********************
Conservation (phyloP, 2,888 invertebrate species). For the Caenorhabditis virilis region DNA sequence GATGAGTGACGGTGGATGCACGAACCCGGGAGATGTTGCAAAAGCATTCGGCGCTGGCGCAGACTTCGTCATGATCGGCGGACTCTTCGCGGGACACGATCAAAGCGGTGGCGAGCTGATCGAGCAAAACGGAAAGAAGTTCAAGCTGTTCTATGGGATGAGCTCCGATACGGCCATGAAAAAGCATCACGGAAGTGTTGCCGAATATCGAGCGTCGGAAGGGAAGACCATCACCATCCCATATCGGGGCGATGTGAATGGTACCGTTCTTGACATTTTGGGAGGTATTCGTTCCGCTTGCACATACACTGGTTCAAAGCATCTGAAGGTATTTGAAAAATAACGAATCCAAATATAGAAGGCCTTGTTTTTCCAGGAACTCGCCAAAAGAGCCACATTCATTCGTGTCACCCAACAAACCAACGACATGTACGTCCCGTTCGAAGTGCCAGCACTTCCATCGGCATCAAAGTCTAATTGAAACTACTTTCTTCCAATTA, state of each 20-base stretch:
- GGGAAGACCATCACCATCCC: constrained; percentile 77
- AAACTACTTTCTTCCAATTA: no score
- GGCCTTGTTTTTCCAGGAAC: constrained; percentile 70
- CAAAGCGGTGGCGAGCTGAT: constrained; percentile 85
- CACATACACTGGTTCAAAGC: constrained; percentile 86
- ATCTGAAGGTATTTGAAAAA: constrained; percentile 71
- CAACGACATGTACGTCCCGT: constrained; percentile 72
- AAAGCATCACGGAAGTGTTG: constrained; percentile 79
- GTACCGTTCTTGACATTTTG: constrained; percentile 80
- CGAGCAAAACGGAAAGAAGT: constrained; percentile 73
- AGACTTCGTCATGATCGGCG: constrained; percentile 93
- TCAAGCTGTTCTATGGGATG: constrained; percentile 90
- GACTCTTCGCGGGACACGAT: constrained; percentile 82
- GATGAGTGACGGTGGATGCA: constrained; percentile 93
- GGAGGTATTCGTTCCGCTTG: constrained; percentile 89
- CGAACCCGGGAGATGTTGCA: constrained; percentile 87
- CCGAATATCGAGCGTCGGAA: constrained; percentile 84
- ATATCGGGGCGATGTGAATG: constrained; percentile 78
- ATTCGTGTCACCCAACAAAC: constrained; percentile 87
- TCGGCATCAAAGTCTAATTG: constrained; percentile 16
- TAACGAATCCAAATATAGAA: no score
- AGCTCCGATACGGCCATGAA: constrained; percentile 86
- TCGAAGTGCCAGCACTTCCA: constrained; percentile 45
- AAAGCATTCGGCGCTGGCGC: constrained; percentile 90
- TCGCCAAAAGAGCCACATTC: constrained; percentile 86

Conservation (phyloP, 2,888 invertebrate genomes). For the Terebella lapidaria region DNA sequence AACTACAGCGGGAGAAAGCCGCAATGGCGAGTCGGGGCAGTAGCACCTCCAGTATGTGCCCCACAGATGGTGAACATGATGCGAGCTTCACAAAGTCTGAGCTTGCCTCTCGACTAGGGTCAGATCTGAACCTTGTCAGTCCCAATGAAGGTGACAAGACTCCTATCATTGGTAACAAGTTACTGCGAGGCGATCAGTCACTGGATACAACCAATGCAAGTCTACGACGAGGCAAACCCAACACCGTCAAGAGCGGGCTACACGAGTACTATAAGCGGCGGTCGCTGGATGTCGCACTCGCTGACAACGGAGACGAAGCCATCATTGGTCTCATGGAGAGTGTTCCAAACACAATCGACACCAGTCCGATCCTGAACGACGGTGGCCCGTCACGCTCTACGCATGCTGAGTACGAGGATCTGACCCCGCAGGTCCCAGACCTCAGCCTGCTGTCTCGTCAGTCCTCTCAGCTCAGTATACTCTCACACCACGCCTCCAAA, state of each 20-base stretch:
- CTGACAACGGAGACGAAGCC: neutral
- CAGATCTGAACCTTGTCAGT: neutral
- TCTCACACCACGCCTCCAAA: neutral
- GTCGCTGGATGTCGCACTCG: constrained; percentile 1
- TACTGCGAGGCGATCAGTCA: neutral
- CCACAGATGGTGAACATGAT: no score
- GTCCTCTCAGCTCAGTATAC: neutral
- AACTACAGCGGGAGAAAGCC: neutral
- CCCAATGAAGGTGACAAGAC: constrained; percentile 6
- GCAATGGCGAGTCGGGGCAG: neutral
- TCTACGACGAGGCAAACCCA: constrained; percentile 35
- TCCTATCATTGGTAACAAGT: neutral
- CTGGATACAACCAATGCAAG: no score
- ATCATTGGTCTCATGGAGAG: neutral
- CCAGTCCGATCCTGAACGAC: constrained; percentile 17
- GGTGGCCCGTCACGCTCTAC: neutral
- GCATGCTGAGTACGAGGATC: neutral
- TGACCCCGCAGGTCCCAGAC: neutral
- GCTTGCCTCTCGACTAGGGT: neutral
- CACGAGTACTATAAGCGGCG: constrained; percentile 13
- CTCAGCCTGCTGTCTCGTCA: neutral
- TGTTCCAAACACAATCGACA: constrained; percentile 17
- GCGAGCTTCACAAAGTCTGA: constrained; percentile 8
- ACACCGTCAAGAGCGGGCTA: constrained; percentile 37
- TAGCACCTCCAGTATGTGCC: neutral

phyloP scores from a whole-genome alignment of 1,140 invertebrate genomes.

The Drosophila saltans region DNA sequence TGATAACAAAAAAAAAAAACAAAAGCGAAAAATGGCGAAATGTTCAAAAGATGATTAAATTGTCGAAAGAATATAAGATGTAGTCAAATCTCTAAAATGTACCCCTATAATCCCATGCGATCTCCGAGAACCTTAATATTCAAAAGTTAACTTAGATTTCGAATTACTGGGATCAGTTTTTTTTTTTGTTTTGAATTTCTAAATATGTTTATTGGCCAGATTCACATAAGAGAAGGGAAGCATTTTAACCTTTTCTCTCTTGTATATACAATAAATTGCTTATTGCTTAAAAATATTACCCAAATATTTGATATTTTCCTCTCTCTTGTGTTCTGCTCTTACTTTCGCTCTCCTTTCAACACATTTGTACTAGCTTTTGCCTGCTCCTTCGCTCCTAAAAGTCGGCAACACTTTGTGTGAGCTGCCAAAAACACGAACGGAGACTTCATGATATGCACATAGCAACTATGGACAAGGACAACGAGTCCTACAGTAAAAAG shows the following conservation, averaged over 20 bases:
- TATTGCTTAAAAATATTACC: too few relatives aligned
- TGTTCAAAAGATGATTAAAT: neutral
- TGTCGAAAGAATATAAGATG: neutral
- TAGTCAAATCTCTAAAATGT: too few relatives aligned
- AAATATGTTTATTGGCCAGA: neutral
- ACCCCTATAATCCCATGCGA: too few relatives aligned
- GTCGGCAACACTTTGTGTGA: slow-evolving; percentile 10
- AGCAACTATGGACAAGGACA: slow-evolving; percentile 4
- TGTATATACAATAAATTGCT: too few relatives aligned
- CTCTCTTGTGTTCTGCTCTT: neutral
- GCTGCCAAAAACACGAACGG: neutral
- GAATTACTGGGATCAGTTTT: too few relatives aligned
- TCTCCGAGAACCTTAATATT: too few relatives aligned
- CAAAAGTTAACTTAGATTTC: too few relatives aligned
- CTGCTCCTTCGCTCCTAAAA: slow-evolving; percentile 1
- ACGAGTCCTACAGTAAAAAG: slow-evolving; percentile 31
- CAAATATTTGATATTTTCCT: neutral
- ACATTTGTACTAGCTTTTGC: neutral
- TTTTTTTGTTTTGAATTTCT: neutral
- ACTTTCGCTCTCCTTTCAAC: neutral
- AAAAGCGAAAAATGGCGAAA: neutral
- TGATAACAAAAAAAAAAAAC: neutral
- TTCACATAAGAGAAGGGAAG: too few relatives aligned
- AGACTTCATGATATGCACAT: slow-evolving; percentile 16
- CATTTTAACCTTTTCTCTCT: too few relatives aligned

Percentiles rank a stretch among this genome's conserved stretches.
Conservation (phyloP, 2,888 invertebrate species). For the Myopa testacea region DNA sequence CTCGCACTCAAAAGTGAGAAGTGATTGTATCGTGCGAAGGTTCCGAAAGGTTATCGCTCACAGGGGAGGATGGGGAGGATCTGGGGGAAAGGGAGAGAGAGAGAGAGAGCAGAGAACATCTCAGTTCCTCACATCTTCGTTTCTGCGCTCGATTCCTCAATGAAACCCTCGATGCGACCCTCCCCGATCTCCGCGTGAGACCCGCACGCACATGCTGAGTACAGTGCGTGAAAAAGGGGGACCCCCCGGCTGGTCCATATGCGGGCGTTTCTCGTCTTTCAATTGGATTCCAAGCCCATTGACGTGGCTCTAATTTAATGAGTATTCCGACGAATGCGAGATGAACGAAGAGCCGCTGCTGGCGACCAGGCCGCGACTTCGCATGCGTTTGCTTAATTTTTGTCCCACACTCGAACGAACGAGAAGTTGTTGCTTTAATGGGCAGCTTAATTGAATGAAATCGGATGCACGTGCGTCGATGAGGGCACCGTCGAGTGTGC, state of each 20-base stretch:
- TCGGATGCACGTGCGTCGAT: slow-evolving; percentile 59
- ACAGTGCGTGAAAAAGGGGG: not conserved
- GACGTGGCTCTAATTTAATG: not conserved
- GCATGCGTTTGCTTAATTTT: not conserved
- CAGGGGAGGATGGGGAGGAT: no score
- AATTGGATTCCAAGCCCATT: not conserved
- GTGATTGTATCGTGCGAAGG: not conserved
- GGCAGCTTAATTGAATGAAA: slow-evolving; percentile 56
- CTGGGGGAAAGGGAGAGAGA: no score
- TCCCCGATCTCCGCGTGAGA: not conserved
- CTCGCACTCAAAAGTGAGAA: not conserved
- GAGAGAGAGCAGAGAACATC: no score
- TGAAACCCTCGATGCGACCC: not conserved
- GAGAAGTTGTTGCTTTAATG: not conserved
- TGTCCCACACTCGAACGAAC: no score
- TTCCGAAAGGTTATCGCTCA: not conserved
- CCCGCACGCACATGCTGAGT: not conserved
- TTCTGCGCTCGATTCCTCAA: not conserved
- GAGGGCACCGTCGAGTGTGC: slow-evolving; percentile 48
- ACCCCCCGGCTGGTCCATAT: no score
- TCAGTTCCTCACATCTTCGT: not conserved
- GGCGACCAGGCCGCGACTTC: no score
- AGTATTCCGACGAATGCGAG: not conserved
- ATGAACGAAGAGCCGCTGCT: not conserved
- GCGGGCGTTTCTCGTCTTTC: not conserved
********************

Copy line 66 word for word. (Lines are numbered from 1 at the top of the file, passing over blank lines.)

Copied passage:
- GAATTACTGGGATCAGTTTT: too few relatives aligned